Senators are rallying for the passage of the bill that proposes to institutionalize a Magna Carta of Filipino Seafarers.
Senator Joel Villanueva, chairman of the Senate Committee on Labor, said the measure serves as a “lifeboat of rights and privileges” for the overseas workers return of their contributions to the Philippines.
“This piece of legislation protects the rights of all men and women Filipino seafarers and recognizes their significant contributions to national progress, pride, and economic stability,” Senator Joel Villanueva, said in sponsoring the measure during their plenary session Wednesday, September 1.
“There is no better time to pass a Magna Carta of Filipino Seafarers that now,” he appealed, citing “unprecedented hardships” brought about by the COVID-19 pandemic.
Senate Bill (SB) No. 2369 is a consolidation of seven Senate bills filed by Sens. Villanueva, Nancy Binay, Grace Poe, Risa Hontiveros, Ramon “Bong” Revilla, Juan Edgardo “Sonny” Angara, Juan Miguel Zubiri, and Francis Tolentino.
Hontiveros said she is also optimistic that the bill would protect women seafarers from sexual abuse.
“Sexual harassment and abuse are persistent issues by these women seafarers, and I hope that as we craft this landmark legislative measure, we also also turn a shining light on their concerns and needs,” said Hontiveros, who chairs the Senate Committee on Women, Children, Gender Equality and Family Relations.
Senator Cynthia Villar, who also signified her interest to co-author the bill, also pointed out: “The trade of food, necessary medicines, medical supplies and equipment, and other essentials are facilitated with the continoues toil and sacrifice of our seafarers.”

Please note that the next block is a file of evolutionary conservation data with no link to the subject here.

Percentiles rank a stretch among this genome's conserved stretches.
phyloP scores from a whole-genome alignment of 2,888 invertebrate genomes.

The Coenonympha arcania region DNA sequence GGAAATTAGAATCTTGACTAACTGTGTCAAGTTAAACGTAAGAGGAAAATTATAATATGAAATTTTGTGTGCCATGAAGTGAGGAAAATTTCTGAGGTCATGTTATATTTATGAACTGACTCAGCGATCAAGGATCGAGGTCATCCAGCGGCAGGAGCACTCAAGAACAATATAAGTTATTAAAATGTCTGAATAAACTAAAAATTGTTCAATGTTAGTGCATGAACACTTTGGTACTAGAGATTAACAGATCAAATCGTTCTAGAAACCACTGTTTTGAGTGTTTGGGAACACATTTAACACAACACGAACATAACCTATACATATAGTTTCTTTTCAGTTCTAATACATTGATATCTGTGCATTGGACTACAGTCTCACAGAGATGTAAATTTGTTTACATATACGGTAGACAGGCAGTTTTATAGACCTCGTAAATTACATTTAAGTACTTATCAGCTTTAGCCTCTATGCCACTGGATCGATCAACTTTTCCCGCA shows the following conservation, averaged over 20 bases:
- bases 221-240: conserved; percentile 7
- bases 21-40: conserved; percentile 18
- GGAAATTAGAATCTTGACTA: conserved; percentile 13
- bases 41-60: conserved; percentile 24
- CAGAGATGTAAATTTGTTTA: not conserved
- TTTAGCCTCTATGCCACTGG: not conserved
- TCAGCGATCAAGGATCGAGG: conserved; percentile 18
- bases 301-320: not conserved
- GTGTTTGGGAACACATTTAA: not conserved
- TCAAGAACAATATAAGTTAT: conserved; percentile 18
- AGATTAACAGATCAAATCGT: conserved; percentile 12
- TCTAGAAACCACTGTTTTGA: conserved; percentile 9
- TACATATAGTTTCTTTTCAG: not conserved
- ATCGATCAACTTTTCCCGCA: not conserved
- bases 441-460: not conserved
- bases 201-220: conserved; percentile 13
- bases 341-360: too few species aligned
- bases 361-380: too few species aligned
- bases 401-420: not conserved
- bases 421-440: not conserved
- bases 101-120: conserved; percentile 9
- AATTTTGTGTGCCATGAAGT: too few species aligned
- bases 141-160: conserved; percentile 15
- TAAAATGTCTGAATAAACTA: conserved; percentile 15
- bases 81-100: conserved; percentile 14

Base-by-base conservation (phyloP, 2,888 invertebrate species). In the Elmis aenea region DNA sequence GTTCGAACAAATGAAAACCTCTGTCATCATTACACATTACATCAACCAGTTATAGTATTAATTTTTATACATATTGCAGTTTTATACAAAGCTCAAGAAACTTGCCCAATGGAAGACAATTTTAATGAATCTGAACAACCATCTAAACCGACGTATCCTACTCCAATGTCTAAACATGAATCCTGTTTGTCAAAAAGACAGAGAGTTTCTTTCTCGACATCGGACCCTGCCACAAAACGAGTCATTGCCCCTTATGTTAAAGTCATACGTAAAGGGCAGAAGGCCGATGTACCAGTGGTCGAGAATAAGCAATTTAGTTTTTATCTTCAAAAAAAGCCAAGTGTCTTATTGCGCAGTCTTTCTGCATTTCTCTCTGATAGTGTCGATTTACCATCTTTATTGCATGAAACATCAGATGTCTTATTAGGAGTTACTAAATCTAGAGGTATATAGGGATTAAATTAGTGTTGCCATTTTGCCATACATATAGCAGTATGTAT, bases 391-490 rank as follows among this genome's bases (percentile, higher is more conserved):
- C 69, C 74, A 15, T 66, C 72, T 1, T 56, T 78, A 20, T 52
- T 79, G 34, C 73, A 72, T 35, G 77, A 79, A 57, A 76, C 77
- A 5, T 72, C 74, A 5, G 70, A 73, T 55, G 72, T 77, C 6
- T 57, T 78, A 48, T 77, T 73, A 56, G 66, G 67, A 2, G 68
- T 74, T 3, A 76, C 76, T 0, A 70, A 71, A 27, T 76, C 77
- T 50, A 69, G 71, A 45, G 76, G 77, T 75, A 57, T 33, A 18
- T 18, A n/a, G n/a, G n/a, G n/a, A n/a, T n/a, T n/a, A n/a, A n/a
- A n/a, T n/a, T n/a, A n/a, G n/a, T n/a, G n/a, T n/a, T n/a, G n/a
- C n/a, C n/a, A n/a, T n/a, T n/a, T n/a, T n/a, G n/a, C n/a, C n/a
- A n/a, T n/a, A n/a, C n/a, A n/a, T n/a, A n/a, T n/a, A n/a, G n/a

SB 2369 spells out the rights of Filipino seafarers, such as the right to just employment terms, decent working conditions, and dignified living environments, including medical care rest periods, among others.
They shall also be guaranteed the right to complete information on the exigencies of work engagement and to a standard employment contract, Villanueva said.
It cover all Filipino seafarers onboard Philippine or foreign-registered ships.
Villanueva said the bill also fulfills the standards set by international conventions and agreements on the occupational safety and health of seafarers, such as the Maritime Labor Convention of 2006, which the Philippines ratified in August, 2012.
“We have devoted an entire chapter to medical care and maritime occupational safety and health standards,” he told his colleagues.
As Hontiveros had cited, Villanueva said the bill also recognizes the increasing participation of women in the maritime sector. “That’s why there is a section to protect women cadets. This includes anti-harassment, anti-bullying and anti-discrimination policies onboard ships,” he said.
On the other hand, the bill assigns to the shipowner or the manning agency all costs related to the repatriation, including basic pay and allowances, since they are “partners in ensuring the rights of seafarers.”
The bill also includes training to reintegration privileges for seafarers.
“Darating ang panahong hindi na sasampa ng barko ang isang seafarer sa iba’t ibang kadahilanan. Kung mangyari po yan, ang Magna Carta ang aagapay sa kanya (Time will come that a seafarer will no longer board the ship for various reasons. If this happens, the Mgana Carta will be there to assist them),“ Villanueva said.